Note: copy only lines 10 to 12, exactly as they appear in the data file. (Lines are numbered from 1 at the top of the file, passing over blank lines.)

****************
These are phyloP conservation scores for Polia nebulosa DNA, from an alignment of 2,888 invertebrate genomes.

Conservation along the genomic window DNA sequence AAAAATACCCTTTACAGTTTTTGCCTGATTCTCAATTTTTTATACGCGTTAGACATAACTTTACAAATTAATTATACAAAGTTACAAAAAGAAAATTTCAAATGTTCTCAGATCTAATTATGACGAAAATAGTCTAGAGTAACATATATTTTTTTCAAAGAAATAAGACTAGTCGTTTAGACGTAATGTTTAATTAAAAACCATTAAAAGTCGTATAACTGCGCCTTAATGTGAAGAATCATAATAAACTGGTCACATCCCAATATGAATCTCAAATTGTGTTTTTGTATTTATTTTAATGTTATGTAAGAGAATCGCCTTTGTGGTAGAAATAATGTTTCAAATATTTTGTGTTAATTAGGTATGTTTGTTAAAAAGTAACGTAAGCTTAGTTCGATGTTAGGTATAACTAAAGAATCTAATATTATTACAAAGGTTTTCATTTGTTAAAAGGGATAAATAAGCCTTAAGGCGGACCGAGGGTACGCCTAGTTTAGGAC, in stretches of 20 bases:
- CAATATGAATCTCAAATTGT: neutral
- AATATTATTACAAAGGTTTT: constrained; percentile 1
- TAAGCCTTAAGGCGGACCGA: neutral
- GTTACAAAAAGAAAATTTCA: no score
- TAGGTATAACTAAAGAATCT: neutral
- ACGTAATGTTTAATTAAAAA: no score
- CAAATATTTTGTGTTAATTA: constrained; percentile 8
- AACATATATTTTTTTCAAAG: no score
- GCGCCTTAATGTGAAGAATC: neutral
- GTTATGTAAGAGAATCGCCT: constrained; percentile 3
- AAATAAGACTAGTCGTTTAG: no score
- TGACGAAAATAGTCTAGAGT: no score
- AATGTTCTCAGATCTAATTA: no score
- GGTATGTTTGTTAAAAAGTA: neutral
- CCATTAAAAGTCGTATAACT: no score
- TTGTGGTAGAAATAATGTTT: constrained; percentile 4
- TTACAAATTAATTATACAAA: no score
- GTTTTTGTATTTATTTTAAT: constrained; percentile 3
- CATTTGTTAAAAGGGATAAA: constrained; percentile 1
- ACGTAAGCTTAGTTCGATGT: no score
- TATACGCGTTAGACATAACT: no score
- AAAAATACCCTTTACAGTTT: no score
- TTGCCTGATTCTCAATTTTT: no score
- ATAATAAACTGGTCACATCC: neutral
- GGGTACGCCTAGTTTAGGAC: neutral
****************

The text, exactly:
- AACATATATTTTTTTCAAAG: no score
- GCGCCTTAATGTGAAGAATC: neutral
- GTTATGTAAGAGAATCGCCT: constrained; percentile 3